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Frassing and Higher Taxa

This is a pet peeve of mine:

There are numerous cases where we don't have the expertise to identify to species, so everything gets moved to genus, or family, etc.- no problem there. What I'm really concerned about is the practice of frassing new images that would go there because "we already have plenty", or some variation.

We have numerous examples of unidentifiable everything-but-the-kitchen-sink groups transforming into a diverse array of species in the guide upon the arrival of specialists in those groups: springtails, ichneumonids, sawflies, millipedes and booklice- to name a few. Even ones where specialists won't help us (the aphids, for example) can be organized and narrowed down somewhat.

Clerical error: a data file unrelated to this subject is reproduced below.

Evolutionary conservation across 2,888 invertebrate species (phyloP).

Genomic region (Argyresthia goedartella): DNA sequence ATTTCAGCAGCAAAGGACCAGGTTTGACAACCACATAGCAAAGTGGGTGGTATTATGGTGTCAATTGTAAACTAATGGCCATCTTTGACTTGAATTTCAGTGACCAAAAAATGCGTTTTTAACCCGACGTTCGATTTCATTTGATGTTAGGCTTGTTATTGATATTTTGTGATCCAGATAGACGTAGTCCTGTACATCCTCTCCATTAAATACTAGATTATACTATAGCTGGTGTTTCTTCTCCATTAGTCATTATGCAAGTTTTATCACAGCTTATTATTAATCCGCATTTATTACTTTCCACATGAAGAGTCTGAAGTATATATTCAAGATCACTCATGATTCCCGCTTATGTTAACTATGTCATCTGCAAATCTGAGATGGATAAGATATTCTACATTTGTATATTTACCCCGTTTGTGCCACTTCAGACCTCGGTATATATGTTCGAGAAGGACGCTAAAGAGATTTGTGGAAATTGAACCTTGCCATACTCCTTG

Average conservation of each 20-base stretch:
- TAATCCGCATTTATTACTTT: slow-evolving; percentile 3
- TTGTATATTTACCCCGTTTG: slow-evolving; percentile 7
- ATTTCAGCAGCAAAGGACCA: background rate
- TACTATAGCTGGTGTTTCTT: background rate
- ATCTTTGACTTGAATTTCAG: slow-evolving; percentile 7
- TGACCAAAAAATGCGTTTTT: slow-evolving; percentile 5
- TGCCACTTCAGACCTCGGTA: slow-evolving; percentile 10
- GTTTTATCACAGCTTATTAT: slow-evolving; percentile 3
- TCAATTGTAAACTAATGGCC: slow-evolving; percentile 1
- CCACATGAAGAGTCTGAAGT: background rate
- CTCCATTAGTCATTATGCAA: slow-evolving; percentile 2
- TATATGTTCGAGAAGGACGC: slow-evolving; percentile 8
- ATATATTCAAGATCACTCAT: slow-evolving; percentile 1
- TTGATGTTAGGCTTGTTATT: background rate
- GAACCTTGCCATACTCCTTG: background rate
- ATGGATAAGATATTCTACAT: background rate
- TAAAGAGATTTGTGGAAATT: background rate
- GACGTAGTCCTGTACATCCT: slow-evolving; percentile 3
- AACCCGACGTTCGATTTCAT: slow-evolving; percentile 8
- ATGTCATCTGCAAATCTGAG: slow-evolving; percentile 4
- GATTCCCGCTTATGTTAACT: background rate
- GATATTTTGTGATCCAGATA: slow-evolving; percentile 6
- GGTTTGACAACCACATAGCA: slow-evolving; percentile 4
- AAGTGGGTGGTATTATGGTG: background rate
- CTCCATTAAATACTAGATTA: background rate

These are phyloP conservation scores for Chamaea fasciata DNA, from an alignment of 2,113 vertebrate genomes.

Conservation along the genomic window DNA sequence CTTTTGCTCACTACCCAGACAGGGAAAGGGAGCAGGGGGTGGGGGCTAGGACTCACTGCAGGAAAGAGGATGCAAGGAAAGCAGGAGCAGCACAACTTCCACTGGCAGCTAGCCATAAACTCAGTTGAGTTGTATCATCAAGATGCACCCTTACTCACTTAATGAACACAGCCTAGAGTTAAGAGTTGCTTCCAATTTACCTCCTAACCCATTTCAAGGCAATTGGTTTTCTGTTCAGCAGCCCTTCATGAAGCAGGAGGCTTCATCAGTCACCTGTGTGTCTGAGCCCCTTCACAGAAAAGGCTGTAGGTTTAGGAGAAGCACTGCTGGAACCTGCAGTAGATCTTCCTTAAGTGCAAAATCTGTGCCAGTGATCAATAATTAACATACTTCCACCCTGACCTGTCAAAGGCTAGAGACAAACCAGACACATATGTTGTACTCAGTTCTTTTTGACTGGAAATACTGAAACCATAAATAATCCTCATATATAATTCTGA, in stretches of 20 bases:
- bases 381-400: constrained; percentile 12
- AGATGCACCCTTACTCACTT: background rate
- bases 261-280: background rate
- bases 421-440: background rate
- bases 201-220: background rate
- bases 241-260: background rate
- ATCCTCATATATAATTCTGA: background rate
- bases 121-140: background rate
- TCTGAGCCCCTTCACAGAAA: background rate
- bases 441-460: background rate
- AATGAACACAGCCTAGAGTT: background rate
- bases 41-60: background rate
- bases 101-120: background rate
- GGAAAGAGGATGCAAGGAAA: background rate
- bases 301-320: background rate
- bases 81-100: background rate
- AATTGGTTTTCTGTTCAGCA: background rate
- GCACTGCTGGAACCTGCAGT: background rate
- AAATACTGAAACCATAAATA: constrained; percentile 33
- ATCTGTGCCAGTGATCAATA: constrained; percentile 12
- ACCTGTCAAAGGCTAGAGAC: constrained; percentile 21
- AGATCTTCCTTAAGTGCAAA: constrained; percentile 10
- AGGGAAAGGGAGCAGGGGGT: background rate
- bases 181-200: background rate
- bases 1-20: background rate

Yes, it's inconvenient to have pages and pages of images under one taxon. Yes, many of the images are no doubt duplicates. The problem is that we simply don't know which of those images are unnecessary duplicates, and which will turn out to be species otherwise unrepresented in the guide.

Please, please, please resist the temptation to "tidy up" genera, families and other higher taxa by frassing clear, but unidentified images before a specialist has had the chance to see them!

One example
This is one example why we (contributors as well as editors) shouldn't be too quick to frass. I am happy for this bee, IDed to species after being rescued from Frass.

Amen to that